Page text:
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The Otago District Health Board will review national and Australasian Caesarean section rates in light of the board's climbing rate of Caesarean births.
Last month, 39.5% of the board's 147 births were Caesarean; its target is 28%.
In February 2008, 28.6% of 154 births were Caesarean; in February 2009, 31.5% of 149 births were.
Board member Louise Rosson told this week's hospital advisory committee meeting, Caesareans had been climbing for "too long", and the reason needed to be examined.
"How much are the factors societal, as against clinical?"Chief medical officer Richard Bunton said a "risk averse" culture in birthing meant situations that previously would not have warranted a Caesarean now did.
"Also ... specialists are not skilled at complex vaginal deliveries as they do not do them anymore."
Chief operating officer Vivian Blake said the high number of Caesareans placed pressure on available beds, as the board also had to increase elective surgeries to meet national targets.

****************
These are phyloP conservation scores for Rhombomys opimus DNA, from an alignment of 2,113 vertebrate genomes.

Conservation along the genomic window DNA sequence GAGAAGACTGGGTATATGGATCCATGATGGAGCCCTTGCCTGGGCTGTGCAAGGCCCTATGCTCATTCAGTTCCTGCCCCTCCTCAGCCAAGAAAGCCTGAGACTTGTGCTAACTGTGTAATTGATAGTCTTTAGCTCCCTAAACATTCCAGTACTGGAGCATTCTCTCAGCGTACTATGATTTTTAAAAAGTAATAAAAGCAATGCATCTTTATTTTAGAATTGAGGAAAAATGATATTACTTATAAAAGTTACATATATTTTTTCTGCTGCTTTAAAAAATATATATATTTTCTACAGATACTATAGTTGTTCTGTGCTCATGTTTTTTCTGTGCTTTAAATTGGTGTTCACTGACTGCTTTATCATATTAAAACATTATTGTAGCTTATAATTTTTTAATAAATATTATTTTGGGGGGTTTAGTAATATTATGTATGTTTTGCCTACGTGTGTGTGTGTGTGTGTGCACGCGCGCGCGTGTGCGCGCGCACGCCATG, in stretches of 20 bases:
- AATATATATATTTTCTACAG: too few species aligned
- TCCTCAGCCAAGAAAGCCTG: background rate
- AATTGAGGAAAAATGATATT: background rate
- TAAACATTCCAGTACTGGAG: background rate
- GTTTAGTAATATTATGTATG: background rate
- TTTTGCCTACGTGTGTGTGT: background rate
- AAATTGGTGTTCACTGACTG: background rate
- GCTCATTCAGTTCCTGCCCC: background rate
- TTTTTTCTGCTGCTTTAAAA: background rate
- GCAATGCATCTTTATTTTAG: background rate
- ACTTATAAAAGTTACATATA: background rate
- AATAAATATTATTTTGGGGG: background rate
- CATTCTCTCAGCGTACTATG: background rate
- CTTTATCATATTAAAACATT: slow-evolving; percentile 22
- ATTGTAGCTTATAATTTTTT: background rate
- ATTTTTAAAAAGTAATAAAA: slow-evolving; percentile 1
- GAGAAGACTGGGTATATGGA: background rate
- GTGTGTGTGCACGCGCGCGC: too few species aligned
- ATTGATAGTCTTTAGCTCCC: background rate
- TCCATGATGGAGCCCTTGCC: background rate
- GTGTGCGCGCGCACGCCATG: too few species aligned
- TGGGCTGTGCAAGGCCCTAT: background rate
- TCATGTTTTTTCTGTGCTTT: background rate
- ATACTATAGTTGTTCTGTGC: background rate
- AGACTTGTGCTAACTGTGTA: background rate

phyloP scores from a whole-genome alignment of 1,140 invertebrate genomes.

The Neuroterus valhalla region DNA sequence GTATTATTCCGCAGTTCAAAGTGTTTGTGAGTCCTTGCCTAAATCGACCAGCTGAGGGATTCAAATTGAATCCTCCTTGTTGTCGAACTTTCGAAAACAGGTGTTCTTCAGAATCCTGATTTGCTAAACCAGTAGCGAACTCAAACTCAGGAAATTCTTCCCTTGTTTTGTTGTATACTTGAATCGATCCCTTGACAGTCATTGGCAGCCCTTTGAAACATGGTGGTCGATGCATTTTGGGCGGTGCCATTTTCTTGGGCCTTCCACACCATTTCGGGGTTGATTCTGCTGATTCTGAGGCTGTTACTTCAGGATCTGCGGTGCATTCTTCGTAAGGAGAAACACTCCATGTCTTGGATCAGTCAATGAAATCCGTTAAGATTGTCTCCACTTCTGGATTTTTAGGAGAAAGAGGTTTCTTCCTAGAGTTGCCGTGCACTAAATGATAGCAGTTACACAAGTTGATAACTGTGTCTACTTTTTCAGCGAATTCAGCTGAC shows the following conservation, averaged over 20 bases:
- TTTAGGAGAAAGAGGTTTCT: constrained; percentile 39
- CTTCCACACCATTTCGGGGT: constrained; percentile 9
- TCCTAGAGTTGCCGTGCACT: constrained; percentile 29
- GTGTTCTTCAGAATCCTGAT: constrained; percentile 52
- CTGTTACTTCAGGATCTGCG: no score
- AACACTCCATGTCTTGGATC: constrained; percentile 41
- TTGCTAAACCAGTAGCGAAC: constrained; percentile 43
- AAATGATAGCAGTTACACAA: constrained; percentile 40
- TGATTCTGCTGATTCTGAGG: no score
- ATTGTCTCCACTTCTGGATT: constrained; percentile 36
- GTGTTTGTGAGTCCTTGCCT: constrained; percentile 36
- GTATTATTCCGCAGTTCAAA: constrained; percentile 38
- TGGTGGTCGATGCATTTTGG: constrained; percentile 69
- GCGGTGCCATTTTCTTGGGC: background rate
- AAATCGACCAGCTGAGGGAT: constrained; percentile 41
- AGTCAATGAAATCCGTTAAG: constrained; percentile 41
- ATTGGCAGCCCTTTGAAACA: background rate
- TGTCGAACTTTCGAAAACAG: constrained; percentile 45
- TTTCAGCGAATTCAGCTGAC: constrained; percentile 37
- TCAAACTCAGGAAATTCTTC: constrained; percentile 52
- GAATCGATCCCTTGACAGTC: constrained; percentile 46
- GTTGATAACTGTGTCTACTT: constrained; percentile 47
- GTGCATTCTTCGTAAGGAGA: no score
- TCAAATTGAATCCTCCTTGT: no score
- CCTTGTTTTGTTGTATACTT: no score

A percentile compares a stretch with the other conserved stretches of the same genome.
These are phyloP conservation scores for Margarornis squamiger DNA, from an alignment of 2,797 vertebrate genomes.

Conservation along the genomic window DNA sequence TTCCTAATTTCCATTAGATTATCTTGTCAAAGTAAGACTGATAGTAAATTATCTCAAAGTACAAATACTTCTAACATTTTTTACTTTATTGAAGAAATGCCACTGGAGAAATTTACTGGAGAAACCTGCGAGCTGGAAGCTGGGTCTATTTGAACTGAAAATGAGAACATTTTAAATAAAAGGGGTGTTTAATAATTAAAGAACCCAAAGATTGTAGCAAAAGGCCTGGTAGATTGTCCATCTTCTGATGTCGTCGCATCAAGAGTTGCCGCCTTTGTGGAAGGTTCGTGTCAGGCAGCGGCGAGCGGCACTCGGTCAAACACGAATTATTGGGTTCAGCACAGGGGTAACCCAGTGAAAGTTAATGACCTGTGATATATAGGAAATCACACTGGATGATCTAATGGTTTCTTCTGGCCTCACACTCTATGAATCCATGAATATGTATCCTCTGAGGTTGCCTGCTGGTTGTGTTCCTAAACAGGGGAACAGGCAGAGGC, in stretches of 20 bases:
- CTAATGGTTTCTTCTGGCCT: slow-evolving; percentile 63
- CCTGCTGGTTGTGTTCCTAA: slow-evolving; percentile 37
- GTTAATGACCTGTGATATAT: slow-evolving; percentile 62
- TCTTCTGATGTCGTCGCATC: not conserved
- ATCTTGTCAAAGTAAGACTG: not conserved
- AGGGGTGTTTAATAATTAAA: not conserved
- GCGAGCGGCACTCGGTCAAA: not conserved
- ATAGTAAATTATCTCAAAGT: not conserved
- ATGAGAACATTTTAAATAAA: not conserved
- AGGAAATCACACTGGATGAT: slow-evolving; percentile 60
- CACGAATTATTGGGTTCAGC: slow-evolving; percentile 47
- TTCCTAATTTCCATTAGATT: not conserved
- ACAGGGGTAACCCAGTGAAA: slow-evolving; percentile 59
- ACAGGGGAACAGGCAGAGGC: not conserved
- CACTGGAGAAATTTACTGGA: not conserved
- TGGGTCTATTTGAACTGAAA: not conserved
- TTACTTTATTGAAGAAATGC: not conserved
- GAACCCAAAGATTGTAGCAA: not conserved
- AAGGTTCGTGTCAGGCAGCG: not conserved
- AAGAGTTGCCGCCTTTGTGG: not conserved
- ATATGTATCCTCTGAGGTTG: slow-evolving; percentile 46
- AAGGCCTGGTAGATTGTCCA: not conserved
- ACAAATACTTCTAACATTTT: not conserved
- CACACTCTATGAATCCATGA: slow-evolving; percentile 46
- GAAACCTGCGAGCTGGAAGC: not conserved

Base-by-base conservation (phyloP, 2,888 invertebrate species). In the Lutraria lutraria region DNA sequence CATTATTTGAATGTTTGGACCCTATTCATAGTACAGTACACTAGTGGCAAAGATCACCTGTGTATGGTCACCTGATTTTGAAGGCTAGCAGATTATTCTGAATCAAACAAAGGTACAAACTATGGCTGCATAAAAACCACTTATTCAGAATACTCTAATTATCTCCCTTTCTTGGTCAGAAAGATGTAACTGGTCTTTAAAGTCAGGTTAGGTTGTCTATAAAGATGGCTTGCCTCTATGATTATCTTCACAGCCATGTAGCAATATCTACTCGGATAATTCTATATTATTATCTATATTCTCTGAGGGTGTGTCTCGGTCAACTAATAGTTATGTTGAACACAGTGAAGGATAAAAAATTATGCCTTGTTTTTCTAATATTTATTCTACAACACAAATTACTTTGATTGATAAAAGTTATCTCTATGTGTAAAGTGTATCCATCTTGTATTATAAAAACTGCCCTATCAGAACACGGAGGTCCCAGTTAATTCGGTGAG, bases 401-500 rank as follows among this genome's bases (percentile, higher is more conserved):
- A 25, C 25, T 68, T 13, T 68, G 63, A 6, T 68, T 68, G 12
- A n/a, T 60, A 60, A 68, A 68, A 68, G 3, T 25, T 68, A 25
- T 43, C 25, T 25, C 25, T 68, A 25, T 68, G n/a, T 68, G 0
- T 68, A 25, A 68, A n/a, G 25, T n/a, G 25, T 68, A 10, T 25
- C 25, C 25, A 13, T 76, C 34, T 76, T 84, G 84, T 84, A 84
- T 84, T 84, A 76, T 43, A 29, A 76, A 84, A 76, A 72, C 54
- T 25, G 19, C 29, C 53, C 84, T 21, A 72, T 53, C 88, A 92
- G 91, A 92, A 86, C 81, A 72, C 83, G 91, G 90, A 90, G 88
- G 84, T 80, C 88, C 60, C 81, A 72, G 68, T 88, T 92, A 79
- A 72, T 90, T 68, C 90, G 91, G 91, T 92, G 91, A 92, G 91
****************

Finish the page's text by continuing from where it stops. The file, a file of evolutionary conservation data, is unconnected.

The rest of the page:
However, it was possible the target was "out of sync" with other centres, as it was set a long time ago.
Staff would look at whether the board's target was in line with national and Australasian rates.
The review would not examine why so many procedures were being carried out.
New Zealand College of Midwives Otago regional chairwoman Kerry Adams said when contacted a broader review was needed into Caesarean rates.
Using New Zealand rates to review the target would not address the issue of why rates were growing.
Caesareans were complex abdominal surgery, carrying possible complications, and should be limited to particular circumstances.
"We should not be doing them particularly lightly; it should be a last-resort scenario."